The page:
Movies out Today: 25 May 2018

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There were few movies willing to go head to head with a Star Wars release this week, but the ones that were brave enough are still worth a look in.

Solo: A Star Wars Story

Age Restriction: 10-12 PG V

Board the Millennium Falcon and journey to a galaxy far, far away in Solo: A Star Wars Story, an all-new adventure with the most beloved scoundrel in the galaxy. Through a series of daring escapades deep within a dark and dangerous criminal underworld, Han Solo meets his mighty future copilot Chewbacca and encounters the notorious gambler Lando Calrissian, in a journey that will set the course of one of the Star Wars saga’s most unlikely heroes.

I was less enamoured with Solo: A Star Wars Story than most people, but that’s not to say I won’t recommend it. It’s still a lot of fun, despite some odd story choices and the consistent shoe-horning of needless explanations and elaborations on back-story we already knew and didn’t need qualifications on. It’s ultimately just another Star Wars movie, and what you get out of it will depend on your investment in the franchise.

Critical Hit: 7.5/10
Rotten Tomatoes: 69% (Fresh)
Metacritic: 63 (Generally Favourable Reviews)

Please Stand By

Age Restriction: 10-12 PG L

A young autistic woman (Dakota Fanning) runs away from her caregiver in order to boldly go and deliver her 500-page Star Trek script to a writing competition in Hollywood.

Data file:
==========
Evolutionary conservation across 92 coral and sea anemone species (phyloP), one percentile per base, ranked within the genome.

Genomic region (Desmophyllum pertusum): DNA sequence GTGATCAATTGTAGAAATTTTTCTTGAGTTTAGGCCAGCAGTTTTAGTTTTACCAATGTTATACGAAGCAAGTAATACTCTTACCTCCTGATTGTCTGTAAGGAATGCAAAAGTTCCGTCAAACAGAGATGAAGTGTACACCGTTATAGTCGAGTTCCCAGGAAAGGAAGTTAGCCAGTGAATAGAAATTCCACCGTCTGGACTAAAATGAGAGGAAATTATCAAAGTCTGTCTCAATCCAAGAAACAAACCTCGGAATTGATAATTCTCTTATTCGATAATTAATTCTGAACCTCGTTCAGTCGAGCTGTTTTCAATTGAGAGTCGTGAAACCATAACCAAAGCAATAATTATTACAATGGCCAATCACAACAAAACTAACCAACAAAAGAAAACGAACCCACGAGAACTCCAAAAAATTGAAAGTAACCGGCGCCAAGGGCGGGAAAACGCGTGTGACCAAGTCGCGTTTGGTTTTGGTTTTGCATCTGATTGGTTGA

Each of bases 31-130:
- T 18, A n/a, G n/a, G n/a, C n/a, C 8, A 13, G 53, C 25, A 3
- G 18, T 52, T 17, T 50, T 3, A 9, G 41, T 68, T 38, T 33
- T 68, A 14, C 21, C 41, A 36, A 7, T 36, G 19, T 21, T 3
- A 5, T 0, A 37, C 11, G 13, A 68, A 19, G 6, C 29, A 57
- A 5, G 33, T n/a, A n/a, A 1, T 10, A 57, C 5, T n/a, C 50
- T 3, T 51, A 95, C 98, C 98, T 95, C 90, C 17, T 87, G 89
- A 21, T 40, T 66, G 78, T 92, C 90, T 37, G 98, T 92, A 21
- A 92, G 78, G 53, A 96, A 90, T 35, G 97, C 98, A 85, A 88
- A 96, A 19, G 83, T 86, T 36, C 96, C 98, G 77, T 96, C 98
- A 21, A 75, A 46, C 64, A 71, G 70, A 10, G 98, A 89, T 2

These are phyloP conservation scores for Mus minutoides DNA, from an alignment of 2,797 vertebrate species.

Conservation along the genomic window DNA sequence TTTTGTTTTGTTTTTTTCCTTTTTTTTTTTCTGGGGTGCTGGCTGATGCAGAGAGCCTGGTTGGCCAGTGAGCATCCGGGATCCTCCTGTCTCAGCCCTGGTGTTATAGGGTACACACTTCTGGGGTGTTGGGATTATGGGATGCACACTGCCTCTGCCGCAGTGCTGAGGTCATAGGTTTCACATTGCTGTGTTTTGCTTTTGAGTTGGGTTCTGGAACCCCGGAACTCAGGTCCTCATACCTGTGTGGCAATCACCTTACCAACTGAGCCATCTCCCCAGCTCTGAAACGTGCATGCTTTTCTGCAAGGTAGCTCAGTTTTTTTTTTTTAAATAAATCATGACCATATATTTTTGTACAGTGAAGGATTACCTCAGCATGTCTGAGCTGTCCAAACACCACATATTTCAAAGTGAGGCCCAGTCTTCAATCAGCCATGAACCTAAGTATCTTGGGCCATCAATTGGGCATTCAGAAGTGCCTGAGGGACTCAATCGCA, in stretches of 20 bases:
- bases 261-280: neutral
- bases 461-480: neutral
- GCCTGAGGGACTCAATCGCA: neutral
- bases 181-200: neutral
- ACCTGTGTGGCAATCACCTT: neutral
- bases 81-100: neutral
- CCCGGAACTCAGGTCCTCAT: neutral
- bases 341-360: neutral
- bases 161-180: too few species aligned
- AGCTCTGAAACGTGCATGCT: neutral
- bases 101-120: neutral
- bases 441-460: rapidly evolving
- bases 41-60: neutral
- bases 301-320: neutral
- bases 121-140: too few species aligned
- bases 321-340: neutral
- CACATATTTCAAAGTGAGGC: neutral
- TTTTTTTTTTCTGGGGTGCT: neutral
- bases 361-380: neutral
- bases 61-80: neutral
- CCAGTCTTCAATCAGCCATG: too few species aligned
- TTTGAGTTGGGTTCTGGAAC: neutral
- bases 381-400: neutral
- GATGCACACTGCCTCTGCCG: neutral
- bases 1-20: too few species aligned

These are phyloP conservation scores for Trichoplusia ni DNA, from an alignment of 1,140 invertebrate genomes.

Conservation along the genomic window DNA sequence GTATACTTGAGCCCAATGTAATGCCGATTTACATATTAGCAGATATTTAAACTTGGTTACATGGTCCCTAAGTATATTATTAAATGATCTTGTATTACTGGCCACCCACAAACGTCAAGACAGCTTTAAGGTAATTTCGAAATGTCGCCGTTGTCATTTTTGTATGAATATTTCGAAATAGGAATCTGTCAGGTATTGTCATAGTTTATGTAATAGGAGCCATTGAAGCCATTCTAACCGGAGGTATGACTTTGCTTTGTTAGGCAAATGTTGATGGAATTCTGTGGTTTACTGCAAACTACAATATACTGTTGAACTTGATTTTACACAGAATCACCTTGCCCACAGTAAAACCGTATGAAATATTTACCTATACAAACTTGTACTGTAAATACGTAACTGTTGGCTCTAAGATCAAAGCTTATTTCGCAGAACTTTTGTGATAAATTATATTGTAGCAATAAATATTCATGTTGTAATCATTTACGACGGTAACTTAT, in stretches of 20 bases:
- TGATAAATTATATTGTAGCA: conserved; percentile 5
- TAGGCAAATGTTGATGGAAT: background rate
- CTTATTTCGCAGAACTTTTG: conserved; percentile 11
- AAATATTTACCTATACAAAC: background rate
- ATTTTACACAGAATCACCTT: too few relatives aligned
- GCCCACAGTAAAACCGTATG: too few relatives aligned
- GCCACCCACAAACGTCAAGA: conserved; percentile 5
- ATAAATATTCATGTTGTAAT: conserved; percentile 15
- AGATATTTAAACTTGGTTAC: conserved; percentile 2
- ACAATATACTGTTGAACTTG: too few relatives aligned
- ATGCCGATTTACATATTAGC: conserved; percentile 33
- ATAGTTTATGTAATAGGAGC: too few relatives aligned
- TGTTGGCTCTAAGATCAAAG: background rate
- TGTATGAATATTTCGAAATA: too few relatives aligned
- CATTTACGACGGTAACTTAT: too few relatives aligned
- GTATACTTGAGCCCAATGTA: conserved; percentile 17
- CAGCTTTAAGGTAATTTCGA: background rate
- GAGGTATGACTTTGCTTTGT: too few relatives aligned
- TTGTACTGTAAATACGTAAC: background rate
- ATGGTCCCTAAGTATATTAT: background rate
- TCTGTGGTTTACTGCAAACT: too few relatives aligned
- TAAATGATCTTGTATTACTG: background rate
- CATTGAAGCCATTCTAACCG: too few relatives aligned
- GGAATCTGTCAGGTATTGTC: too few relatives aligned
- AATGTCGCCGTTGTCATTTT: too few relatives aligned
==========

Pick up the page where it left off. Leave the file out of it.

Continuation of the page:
Depicting the title character as a person, instead of a bundle of symptoms, and bolstered by Dakota Fanning’s impeccable performance, Please Stand By goes a long way to a realistic portrayal of autism onscreen. The film itself is often flat though, with familiar story beats and some inconsistencies. That being said, it’s less about the destination and more about the journey that Wendy goes through, and it’s a journey that, despite its flaws, is one worth taking.

Rotten Tomatoes: 61% (Fresh)
Metacritic: 49 (Mixed or Average Reviews)

Finding Your Feet

Age Restriction: 13 D L

When ‘Lady’ Sandra Abbott (Imelda Staunton) discovers that her husband of forty years (John Sessions) is having an affair with her best friend (Josie Lawrence) she seeks refuge in London with her estranged, older sister Bif (Celia Imrie). The two could not be more different — Sandra is a fish out of water next to her outspoken, serial dating, free-spirited sibling. But different is just what Sandra needs at the moment, and she reluctantly lets Bif drag her along to a community dance class, where gradually she starts finding her feet and romance as she meets her sister’s friends, Charlie (Timothy Spall), Jackie (Joanna Lumley) and Ted (David Hayman).

Finding Your Feet is a lightweight, straightforward romantic comedy that manages to uplift its simple material with a feel-good romance and sweet performances from its admittedly over-qualified cast. Though the story is trite and overly sweet, it’s ultimately a harmless diversion.

Rotten Tomatoes: 70% (Fresh)
Metacritic: 53 (Mixed or Average Reviews)

For more information about the age restrictions, click here.

Last Updated: May 25, 2018

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